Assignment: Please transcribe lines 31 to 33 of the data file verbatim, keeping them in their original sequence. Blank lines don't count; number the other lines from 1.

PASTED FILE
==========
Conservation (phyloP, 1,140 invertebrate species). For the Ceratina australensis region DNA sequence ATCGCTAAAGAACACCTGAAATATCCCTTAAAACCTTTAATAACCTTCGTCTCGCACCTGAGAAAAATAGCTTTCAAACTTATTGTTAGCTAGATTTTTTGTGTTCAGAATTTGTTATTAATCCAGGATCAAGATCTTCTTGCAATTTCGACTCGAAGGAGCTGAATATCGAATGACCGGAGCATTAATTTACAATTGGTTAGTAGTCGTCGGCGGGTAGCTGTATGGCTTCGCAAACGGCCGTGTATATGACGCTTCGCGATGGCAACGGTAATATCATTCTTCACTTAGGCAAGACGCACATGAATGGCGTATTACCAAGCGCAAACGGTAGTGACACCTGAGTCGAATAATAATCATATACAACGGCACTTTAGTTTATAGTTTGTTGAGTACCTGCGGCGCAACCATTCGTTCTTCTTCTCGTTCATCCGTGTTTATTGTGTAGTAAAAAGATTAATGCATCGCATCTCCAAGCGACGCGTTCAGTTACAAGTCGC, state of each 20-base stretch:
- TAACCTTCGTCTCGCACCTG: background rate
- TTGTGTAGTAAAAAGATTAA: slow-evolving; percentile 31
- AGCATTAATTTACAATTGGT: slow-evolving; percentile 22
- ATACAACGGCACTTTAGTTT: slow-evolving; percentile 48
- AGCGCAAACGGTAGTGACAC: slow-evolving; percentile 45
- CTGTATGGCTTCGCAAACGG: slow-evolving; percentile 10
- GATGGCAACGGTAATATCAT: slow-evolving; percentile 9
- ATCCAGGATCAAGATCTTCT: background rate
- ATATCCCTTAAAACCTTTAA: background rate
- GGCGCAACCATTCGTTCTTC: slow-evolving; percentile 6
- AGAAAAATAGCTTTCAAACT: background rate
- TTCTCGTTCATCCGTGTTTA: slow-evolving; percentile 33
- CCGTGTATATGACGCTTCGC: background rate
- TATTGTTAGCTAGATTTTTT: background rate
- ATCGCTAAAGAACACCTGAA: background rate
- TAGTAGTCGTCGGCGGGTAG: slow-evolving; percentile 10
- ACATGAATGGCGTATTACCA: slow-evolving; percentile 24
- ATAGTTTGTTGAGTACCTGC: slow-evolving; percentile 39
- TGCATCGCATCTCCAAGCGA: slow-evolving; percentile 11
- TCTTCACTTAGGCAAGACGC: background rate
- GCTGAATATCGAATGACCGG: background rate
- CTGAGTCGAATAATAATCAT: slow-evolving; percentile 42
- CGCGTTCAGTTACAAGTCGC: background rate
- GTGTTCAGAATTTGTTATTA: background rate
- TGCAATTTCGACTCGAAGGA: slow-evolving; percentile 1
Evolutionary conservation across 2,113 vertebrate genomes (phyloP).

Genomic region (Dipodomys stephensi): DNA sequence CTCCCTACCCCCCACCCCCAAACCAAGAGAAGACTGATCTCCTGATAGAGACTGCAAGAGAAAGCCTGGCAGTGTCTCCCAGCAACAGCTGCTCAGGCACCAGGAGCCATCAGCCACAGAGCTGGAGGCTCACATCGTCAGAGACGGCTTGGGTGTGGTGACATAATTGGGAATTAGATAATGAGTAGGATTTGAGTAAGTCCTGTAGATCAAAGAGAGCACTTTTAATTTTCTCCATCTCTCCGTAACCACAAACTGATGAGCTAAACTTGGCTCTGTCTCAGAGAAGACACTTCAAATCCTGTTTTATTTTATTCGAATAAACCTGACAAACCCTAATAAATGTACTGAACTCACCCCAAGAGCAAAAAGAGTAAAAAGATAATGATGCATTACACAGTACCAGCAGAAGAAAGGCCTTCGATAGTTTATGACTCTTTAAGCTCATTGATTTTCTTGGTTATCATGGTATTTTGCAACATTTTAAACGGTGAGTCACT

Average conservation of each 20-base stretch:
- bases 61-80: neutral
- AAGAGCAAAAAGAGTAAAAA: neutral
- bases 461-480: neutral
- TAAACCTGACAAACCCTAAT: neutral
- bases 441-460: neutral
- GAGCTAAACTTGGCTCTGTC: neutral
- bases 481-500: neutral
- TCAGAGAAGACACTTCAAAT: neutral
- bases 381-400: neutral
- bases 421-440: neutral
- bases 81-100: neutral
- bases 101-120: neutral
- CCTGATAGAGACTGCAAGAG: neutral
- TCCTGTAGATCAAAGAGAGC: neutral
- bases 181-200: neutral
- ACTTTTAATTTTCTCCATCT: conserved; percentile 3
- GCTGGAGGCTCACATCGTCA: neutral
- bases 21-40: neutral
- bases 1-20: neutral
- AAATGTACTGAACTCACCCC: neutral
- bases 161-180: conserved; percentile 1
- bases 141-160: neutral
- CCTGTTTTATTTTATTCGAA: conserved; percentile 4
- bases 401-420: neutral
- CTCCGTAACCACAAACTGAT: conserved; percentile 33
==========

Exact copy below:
- AAGAGCAAAAAGAGTAAAAA: neutral
- bases 461-480: neutral
- TAAACCTGACAAACCCTAAT: neutral